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Brian and co-host Liz Bonnin on why the new series of Stargazing Live will give us the best views yet
T his year’s series of Stargazing Live, which will air on three consecutive nights on BBC2 from March 28, is the seventh in as many years. Brian will present the show with co-hosts Dara Ó Briain and Liz Bonnin, but they will not be at their regular home at Jodrell Bank Observatory in north-west England. Instead they’re heading to Australia this year, where they’ll be viewing the southern hemisphere skies.
The show’s temporary new home will be a remote mountain top in New South Wales, the site of the world-famous Siding Spring Observatory, which boasts over 50 telescopes including Australia’s largest. The night skies promise to be spectacular, and Brian’s particularly excited by the unbeatable view the team is going to have of Saturn. Of course, the planet is often visible from the Northern Hemisphere, but Stargazing Live will be able to show it in all its magnificence. ‘There’s no doubt that Saturn is endlessly fascinating,’ says Brian. ‘After all, it has that classic shape with its rings that children so love to draw. Luckily for us, we’re going to be able to show the very best view of those rings, as they’ll be angled towards us in Australia in just the right way. And better still, the lack of light from the New Moon means Saturn will appear to be much brighter.’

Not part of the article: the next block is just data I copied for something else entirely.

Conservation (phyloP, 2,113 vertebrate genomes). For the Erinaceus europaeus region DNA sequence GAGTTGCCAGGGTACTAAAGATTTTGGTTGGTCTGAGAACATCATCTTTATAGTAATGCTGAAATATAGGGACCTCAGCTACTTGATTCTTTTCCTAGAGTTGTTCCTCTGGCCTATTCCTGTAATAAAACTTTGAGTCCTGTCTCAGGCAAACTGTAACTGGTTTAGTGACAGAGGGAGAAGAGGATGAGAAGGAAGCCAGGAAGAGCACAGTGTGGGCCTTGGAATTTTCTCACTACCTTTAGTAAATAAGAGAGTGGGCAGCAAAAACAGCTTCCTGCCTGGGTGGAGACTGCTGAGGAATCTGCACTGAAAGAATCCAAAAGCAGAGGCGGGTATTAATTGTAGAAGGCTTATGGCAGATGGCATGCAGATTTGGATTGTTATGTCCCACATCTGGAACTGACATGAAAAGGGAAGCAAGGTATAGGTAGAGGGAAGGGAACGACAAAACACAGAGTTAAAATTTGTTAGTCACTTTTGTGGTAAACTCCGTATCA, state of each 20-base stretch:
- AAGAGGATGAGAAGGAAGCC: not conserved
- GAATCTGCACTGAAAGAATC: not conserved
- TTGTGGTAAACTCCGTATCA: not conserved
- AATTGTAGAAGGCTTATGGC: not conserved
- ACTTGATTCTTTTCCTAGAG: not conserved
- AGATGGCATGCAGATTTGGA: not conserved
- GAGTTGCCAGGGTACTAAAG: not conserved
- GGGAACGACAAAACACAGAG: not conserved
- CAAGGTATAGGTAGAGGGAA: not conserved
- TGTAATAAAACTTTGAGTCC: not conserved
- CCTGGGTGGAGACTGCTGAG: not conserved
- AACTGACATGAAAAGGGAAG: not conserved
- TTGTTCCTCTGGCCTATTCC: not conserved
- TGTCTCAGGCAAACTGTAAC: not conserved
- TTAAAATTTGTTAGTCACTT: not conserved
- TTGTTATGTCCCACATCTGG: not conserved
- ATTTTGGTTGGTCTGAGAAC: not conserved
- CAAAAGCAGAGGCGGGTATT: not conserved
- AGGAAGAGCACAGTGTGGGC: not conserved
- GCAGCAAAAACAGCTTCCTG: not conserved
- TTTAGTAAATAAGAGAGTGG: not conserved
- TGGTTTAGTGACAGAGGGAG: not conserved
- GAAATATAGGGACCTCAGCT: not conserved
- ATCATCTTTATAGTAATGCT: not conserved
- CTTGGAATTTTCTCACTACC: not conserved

In past series, Stargazing Live has covered infrequent events such as eclipses and the antics of Tim Peake on the International Space Station, but this time Brian is delighted that the show is going back to its roots. ‘I want us to get back to doing some good, basic, amateur astronomy and to enthuse people,’ he says. ‘One of the problems of presenting the show from Jodrell Bank is that it’s often raining and you can’t see a thing through a telescope! However, in Australia we’re almost guaranteed clear views of the skies.’
For Liz Bonnin, better known as a wildlife presenter, the mysteries of the universe are as fascinating as those of the natural world. ‘I do suspect it won’t be long before we discover early life forms on Mars from millions of years ago,’ she says. ‘There are just too many similarities to Earth. ’
The team is also going to ask viewers to help solve the mystery of ‘Planet Nine’. Some scientists have suggested that our Solar System has a ninth planet on its outer edges, the gravitational effects of which seem to be felt for millions of miles. But the planet itself – if it exists – has yet to be spotted, and Stargazing viewers will be directed to a website, zooniverse.org, where they can help search pages of visual data gathered by telescopes. ‘Essentially, we’ll be asking people to look for a dot that moves,’ says Brian. It’s his dream that the planet is found by a child and then named after them. ‘I’d love it if it ended up being called Planet Kevin!’
Siding Spring Observatory and (inset) Liz Bonnin